Many years ago, NBA Jam provided a new, exciting way to play basketball. Now, it's been discovered that baseball got a similar treatment with Power-Up Baseball, a game that's been lost — until now.
You've probably never heard of Power-Up Baseball before today. That's no surprise — it was briefly released in Chicago arcades before being ultimately pulled and never sold to the public in any fashion. Now, however, the Video Game History Foundation has uncovered a working version of the game.
Here's your first look at Power-Up Baseball since the game was first released all the way back in 1996!
Power-Up Baseball Was a Lot Like NBA Jam
Power-Up Baseball was being created by Midway Games, the same company that created NBA Jam. This unreleased game had a lot of thematic similarities: player characters created through photo-capture technology, exaggerated gameplay, and intense action.
What's particularly interesting here is that the game was uncovered amongst the works of the late programmer Chris Oberth. Back in 2020, the VGHF managed to compile a lost Days of Thunder game that was programmed by Oberth; it was discovered amongst his many possessions after his death.
Typically, the data in Oberth's possession only included the work that he did for a particular project. This was a slightly different case — for some reason, Oberth had the game's source code, art assets, and compiled ROMs. That was used to make a playable version of the game.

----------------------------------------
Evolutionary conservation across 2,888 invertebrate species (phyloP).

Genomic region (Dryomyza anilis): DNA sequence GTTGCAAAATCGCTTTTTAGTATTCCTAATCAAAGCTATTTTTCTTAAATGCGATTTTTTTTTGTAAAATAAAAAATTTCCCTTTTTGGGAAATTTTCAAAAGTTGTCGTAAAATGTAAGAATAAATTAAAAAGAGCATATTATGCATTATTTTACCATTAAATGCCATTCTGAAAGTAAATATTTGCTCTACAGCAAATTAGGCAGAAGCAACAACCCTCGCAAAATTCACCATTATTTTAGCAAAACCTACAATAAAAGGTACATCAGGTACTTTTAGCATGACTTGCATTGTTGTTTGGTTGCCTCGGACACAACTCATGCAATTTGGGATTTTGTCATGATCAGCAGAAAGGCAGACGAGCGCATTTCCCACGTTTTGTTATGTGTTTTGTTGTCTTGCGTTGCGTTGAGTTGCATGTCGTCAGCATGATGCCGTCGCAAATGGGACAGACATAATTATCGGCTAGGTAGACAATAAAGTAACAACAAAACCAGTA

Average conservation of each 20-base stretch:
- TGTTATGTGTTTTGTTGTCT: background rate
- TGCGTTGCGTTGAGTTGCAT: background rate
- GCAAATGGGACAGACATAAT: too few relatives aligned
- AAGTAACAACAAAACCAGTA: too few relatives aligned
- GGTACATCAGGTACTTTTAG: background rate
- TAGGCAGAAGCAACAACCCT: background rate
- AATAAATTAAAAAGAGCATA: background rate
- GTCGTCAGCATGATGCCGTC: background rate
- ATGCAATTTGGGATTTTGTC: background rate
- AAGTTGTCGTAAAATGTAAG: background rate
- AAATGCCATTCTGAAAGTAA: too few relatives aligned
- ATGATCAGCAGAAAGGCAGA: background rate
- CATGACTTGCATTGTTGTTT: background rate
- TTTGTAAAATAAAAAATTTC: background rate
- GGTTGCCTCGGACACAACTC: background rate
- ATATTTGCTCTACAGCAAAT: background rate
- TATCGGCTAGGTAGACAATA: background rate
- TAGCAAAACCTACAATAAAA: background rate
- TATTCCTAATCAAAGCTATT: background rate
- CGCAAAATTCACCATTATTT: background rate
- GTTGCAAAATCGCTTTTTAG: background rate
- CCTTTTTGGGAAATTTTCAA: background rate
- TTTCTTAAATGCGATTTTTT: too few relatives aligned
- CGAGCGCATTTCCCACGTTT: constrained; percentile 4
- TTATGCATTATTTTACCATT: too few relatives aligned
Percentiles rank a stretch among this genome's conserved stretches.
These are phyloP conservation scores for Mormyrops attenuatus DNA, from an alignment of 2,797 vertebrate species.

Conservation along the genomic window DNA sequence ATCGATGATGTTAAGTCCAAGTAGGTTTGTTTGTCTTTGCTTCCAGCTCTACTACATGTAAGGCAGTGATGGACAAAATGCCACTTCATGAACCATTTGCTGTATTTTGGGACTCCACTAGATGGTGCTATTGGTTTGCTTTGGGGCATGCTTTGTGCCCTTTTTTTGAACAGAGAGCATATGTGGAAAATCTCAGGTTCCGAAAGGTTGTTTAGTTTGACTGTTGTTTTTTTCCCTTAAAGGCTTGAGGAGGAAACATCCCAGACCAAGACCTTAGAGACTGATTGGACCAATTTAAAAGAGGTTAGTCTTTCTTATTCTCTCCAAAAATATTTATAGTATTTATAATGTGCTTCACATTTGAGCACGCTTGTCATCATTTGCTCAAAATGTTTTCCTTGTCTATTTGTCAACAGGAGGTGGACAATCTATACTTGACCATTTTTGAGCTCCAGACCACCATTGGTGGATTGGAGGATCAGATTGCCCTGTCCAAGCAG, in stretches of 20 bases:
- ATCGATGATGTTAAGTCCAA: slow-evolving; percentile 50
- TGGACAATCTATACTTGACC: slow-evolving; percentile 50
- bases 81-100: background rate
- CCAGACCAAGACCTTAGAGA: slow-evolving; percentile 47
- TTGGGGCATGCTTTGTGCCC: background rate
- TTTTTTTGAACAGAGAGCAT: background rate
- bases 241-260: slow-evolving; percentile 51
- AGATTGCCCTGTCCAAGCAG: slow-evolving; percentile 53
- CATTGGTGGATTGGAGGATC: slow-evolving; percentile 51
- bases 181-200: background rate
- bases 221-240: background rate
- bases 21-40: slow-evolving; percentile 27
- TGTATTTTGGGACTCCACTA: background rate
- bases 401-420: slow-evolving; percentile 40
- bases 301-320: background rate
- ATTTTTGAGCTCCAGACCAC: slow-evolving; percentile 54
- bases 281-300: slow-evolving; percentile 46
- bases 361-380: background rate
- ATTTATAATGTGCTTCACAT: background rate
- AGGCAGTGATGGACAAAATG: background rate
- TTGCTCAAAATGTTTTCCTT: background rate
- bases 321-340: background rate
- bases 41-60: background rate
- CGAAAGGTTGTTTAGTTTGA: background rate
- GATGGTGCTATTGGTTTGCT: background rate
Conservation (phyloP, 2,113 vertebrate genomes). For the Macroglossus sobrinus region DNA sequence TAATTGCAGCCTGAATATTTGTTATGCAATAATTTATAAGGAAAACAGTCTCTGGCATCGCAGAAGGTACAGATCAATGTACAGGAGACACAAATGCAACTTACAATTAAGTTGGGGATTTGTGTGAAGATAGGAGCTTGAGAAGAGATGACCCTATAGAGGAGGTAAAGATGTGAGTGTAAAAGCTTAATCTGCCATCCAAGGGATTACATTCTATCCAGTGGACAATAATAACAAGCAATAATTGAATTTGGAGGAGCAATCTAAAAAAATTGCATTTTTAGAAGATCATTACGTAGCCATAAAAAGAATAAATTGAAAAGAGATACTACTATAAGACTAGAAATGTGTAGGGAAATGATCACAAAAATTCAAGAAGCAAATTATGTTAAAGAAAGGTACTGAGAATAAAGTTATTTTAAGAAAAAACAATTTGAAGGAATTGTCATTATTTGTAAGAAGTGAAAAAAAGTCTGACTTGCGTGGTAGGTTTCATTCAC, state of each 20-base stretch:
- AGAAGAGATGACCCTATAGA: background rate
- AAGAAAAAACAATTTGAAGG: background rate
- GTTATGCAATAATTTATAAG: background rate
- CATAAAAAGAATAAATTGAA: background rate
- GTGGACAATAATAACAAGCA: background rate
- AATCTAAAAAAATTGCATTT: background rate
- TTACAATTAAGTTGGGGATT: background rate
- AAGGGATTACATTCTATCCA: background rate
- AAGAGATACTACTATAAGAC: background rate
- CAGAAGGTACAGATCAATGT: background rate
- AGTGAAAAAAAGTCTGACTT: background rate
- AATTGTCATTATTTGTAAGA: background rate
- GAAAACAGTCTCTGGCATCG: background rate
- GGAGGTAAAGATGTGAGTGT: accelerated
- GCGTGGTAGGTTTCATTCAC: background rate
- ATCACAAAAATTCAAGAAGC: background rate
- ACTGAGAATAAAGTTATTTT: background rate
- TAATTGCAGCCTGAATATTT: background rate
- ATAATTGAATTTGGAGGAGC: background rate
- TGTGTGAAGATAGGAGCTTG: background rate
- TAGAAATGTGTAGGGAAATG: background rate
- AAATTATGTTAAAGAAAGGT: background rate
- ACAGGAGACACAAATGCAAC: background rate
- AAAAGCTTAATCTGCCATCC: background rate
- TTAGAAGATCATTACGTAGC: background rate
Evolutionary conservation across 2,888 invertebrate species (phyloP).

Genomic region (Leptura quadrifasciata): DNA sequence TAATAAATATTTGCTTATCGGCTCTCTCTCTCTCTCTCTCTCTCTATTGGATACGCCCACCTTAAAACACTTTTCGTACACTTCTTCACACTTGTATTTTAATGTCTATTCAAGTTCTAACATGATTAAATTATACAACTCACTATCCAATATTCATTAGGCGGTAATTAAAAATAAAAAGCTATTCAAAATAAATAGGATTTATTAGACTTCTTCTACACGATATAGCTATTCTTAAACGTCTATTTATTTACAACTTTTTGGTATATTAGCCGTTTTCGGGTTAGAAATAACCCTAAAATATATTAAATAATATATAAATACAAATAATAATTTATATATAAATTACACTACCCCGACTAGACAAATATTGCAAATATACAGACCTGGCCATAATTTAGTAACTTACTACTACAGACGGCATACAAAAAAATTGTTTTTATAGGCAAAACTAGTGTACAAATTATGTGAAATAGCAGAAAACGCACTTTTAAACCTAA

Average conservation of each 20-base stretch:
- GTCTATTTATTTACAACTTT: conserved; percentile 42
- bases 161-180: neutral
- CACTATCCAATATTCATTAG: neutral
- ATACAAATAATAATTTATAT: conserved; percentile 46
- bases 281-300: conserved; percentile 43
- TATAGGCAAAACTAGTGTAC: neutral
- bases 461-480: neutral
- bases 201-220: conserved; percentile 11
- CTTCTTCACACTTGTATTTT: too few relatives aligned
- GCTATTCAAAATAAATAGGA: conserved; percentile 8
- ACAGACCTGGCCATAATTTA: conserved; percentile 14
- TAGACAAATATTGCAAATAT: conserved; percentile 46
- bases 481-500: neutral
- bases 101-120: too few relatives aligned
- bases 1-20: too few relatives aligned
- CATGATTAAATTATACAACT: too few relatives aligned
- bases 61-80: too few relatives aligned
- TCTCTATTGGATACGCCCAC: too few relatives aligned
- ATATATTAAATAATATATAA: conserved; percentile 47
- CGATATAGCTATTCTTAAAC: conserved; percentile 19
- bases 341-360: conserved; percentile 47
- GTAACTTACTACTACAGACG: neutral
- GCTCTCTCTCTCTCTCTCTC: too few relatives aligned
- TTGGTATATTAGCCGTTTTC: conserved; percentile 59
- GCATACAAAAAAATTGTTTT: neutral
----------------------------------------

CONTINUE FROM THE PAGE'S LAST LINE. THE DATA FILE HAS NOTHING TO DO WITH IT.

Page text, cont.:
The release of this game has some caveats, though. To start, the initial release was tested with a small selection of 14 arcade cabinets. That means that you'd need the MAME arcade emulator to actually play it. The game itself has not yet been properly set up, either, so you'd have to compile it yourself to play it.
There's also the sad fact that this game was never actually finished. A basic version was tested in arcades, but Midway ultimately decided not to produce the final product after it performed poorly in arcades. One of the key reasons was due to the slower overall pace of baseball — players would spend more time playing the game for the cost of one or two quarters, and that meant that the arcade machine wasn't as profitable as others.
The Video Game History Foundation is currently seeking any other missing pieces of Power-Up Baseball and other projects; you can read more about the organization and explore its findings in detail at gamehistory.org.
Would you have wanted to buy Power-Up Baseball for a home console in the mid-90s? What other sports do you think should have gotten the "NBA Jam" treatment? Let us know in the comments below!